Pavilion honours Nedlands pioneer

Louisa White and her mother Marion Radoccia. Louisa travelled from Narrogin to attend the function. Louisa and Marion are descended from Adam Armstrong's son Francis Fraser Armstrong.
Camera IconLouisa White and her mother Marion Radoccia. Louisa travelled from Narrogin to attend the function. Louisa and Marion are descended from Adam Armstrong's son Francis Fraser Armstrong. Credit: Countryman

The City of Nedlands’ first European resident, Adam Armstrong, had his legacy celebrated at an official naming ceremony for the City’s newest pavilion at David Cruickshank Reserve recently.

The City of Nedlands and descendants of four of his children, Francis Fraser Armstrong, George Drummond Armstrong, Adam Armstrong Junior, and Christopher Armstrong, came together at a ceremony to officially name the Adam Armstrong Pavilion.

Descendants came from as far away as Yallingup, Busselton, Cowaramup and Northam.

“Adam Armstrong played a pivotal role in the early settlement of Nedlands, in naming Dalkeith,” Mayor Max Hipkins said.

Armstrong was born on February, 1788.

A widowed Scottish father of six, he set sail on board the Gilmore, along with 169 other settlers on July 18, 1829.

He arrived in Swan River settlement on December 15, 1829.

“Armstrong showed strong pioneering spirit and foresight. The Swan River was a tiny settlement, a very long way from Scotland,” Mr Hipkins said.

“The differences must have seemed immense to the early settlers — the landscape daunting and unfamiliar, the flora and fauna outlandish, the climate harsh, especially when they had to construct their own dwellings.”

Armstrong had worked in London for Thomas Peel as a managing clerk and travel agent.

Before departing on the Gilmore, Armstrong signed a contract to work for Peel in the colony as an accountant and surveyor.

Peel had chartered the Gilmore from the UK and had guaranteed to Governor Stirling he would arrive in the new colony by November 1, 1829, in return for land grants. When he arrived six weeks late, Governor Stirling told him the land grant was void, so the Governor granted Peel land further south, in what would become the Peel region.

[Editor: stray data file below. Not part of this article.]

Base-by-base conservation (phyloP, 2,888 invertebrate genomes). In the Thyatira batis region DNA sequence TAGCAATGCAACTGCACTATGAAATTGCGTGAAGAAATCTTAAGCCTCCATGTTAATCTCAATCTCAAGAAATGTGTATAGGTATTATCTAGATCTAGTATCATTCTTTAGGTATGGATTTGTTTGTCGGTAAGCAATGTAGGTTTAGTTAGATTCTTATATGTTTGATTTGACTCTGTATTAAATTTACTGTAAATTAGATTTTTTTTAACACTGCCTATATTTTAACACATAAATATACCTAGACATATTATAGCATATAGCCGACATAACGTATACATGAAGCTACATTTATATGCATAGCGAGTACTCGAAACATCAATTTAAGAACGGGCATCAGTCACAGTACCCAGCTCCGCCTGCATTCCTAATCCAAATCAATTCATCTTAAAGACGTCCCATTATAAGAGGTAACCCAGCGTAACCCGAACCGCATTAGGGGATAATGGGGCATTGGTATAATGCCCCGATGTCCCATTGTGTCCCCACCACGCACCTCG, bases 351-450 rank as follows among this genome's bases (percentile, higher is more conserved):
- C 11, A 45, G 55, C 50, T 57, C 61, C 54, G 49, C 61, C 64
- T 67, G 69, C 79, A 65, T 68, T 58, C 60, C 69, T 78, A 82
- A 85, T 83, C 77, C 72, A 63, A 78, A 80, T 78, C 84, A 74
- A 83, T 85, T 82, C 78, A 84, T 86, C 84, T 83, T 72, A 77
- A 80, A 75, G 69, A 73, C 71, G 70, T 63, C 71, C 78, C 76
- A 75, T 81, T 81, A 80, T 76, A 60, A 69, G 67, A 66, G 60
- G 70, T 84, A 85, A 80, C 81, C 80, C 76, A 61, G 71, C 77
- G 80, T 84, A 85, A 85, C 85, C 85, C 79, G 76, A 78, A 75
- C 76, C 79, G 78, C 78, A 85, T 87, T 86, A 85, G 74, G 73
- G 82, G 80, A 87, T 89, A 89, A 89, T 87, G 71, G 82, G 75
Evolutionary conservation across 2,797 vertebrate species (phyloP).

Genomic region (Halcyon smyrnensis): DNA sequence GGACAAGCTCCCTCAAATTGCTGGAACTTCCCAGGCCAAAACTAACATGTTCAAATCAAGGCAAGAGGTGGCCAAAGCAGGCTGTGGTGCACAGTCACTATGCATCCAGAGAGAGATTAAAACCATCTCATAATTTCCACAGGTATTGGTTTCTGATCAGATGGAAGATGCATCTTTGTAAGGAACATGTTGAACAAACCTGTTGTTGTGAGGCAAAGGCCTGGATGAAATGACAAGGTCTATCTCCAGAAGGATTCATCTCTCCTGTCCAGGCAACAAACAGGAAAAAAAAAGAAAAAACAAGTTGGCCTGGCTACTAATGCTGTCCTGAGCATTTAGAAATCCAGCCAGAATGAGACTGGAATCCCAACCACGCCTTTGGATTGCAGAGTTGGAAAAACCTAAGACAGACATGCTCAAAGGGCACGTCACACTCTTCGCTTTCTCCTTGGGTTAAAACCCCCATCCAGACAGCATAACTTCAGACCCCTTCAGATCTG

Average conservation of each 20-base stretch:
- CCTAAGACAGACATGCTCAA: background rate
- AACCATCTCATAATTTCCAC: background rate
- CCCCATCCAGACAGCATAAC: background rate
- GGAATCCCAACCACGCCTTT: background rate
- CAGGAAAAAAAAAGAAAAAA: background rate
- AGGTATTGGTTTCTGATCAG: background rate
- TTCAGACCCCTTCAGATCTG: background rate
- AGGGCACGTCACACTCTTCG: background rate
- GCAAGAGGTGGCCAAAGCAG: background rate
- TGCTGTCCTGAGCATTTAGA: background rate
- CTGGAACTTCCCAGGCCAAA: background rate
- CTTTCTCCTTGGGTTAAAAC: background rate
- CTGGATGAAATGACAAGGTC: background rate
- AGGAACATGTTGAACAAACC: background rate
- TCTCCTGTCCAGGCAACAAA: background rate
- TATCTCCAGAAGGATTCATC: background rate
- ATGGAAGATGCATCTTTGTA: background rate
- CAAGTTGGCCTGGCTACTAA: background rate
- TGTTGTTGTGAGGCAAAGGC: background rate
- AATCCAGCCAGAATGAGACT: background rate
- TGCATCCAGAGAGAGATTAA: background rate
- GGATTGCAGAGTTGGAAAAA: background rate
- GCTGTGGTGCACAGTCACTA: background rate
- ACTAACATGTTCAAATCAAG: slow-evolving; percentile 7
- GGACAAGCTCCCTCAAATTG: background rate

Armstrong helped Thomas Peel survey his vast land grant, which stretched from Rockingham to Mandurah, up the Murray River to Pinjarra and towards the Serpentine.

As an employee of Thomas Peel, he was entitled to an allotment of land, so he chose a block adjoining the Murray River. He named this property Ravenswood.

It was desperately hard going, as the Armstrong family followed Thomas Peel’s declining fortunes. Stock and stores did not arrive from England as expected, Peel got into a duel with a ship’s captain and there was no food — malnutrition and disease were rife among the settlers Peel had brought over.

Having lived in poor conditions for 18 months, the family decided to move.

Armstrong discovered no other settler had taken up Swan Location 85. He made a submission to obtain the grant.

In July 1831, Armstrong and his family sailed to Fremantle and then onto Perth, a journey of almost four days.

On September 8, 1831, the grant was approved for Swan Location 85.

Armstrong had officially became Nedlands’ first permanent resident.

The family set out to develop their new property on the Swan River, which Armstrong named Dalkeith Farm,

Today, the area is around the junction of Birdwood Parade and Waratah Avenue.

The family probably cleared the land by hand or by burning. They felled trees and built brushwood fences to protect their patches of garden and crop from emus and wallabies, and soon established an orchard and vegetable garden.

On Dalkeith Farm, he dug a well for fresh water and was the first person to grow grapes and figs for commercial purposes and farmed the best goat run in the colony.

His original farm was eventually bought by James Gallop, who built a two-storey house in the 1870s, now known as Gallop House.

Armstrong died in Ravenswood in 1853, aged 67.

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